With Its Defeat By Appalachian State,
Michigan Finally Realizes Its Many, Many Decades Old Desire
To Be The Harvard Of The West
Dean Lawrence R. Velvel
Those (few) who have read Thine Alabaster Cities Gleam, or at least the first volume of the quartet, may remember that I described the University of Michigan of the 1950s as having an elitist mindset. (This is now the mindset in much or most of academia, in law, and elsewhere too) Michigan thought of itself in the 1950s and 1960s as the Harvard of the West. And later, in the 1980s, there was a Michigan T-shirt with the name “Harvard” emblazoned on it in great huge gold letters, while underneath the word “Harvard,” in small letters that you could not read until you were close up, was the phrase “The Michigan of the East.”
Last Saturday, with its defeat by Appalachian State, Michigan got its wish to be the Harvard of the West. Even given the ahistoricity of this society -- the same ahistoricity that in larger matters has caused us to get into one war after another and to become a national security state -- it was shocking that nobody whom I read or saw on TV mentioned a relevant parallel and none seemed aware of it. The parallel is, of course, that Michigan’s defeat is probably the greatest college football upset since tiny Centre College of Danville, Kentucky, a school with less than 300 students, whose team was called “The Praying Colonels,” beat a long undefeated Harvard juggernaut six to nothing in 1921. That game was voted the upset of the half century in 1950, was periodically mentioned in the news media of the 1950s, and came immediately to mind even in 2007 when my wife and I, rabid Michigan fans both, heard, shockingly, that Michigan had been defeated by Appalachian State on Saturday. With this defeat, Michigan joins Harvard as the victims of the two greatest upsets in college football history; by its defeat Michigan has thus realized its desire to be the Harvard of the West.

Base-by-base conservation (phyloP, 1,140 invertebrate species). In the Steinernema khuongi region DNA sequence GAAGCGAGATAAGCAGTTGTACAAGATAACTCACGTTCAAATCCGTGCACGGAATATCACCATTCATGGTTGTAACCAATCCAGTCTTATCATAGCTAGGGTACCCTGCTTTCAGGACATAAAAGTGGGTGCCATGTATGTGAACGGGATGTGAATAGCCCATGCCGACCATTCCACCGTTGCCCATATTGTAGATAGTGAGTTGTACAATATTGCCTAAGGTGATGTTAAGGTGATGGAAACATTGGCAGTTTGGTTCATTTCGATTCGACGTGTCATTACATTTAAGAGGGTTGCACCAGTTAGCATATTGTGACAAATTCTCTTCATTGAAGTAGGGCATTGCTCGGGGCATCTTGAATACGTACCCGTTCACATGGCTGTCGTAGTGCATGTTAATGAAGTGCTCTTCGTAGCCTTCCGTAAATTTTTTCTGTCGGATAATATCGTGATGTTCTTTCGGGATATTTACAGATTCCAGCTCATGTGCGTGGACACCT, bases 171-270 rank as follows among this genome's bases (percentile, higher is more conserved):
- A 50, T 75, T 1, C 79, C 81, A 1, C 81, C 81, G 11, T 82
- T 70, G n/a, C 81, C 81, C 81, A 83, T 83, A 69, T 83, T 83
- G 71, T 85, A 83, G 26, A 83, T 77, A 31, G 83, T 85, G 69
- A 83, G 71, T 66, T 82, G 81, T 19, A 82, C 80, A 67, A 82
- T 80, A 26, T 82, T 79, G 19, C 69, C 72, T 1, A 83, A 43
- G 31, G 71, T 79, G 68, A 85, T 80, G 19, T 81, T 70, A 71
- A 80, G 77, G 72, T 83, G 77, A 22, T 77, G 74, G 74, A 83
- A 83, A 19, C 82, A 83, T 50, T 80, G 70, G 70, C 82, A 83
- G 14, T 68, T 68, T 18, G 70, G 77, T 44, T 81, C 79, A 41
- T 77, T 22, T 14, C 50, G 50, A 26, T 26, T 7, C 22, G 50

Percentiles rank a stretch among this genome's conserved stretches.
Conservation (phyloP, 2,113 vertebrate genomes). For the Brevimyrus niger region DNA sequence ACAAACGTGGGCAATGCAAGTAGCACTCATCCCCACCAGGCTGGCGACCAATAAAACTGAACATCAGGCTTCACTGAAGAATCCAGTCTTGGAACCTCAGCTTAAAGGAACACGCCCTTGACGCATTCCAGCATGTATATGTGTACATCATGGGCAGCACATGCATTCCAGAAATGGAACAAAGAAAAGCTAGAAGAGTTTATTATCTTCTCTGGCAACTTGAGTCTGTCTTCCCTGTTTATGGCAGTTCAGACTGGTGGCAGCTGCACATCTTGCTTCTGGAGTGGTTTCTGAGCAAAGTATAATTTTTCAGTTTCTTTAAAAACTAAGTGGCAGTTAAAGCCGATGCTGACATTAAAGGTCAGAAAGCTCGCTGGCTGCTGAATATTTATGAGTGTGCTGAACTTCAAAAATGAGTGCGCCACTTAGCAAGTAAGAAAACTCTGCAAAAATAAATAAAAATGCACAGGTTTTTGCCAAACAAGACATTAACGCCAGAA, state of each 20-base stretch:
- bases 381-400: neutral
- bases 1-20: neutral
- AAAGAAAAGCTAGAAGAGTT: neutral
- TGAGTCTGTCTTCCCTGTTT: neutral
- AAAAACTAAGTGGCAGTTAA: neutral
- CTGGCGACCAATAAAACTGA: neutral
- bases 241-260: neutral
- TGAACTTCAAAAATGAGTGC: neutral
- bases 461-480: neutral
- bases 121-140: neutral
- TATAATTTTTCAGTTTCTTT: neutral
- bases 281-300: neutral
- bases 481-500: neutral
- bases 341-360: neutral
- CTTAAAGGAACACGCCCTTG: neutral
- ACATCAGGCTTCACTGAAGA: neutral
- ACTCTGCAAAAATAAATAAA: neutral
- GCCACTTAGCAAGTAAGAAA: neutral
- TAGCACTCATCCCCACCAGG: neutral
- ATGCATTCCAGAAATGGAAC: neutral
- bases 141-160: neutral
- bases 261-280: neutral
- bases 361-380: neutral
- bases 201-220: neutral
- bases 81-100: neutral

(Ironically, it is conceivable that the next greatest upset in college football history after the Centre College and Appalachian State upsets, was Michigan’s own victory over a truly great Ohio State team in 1969, Schembecler’s first year as the coach at Michigan. (That phenomenal Ohio team was then in the middle of a three year run of greatness, while Michigan, for about a twelve period before Schembecler, had usually been mired in mediocrity (though it did win the Big Ten championship once during that period).)
In view of the ahistoricity affecting our society, let me tell you just a bit about the Centre College game with Harvard. Everything being written here about that game itself is taken, I should say, from Allison Danzig’s 1971 book Oh, How They Played The Game, a compilation of articles, letters and other writings about college football from its beginnings in the mid 1880s until roughly the late 1920s, but also with some material from periods a bit later than that. (McMillan & Co., 1971.) Fortuitously, I had that book in my briefcase to read after finishing historian Jean Edward Smith’s lengthy, wonderful “FDR,” so I opened it to see if it mentioned the Centre College/Harvard game. It had 13 pages on that game (pages 323 through 335).
Some of the salient points about that game, in brief, are these: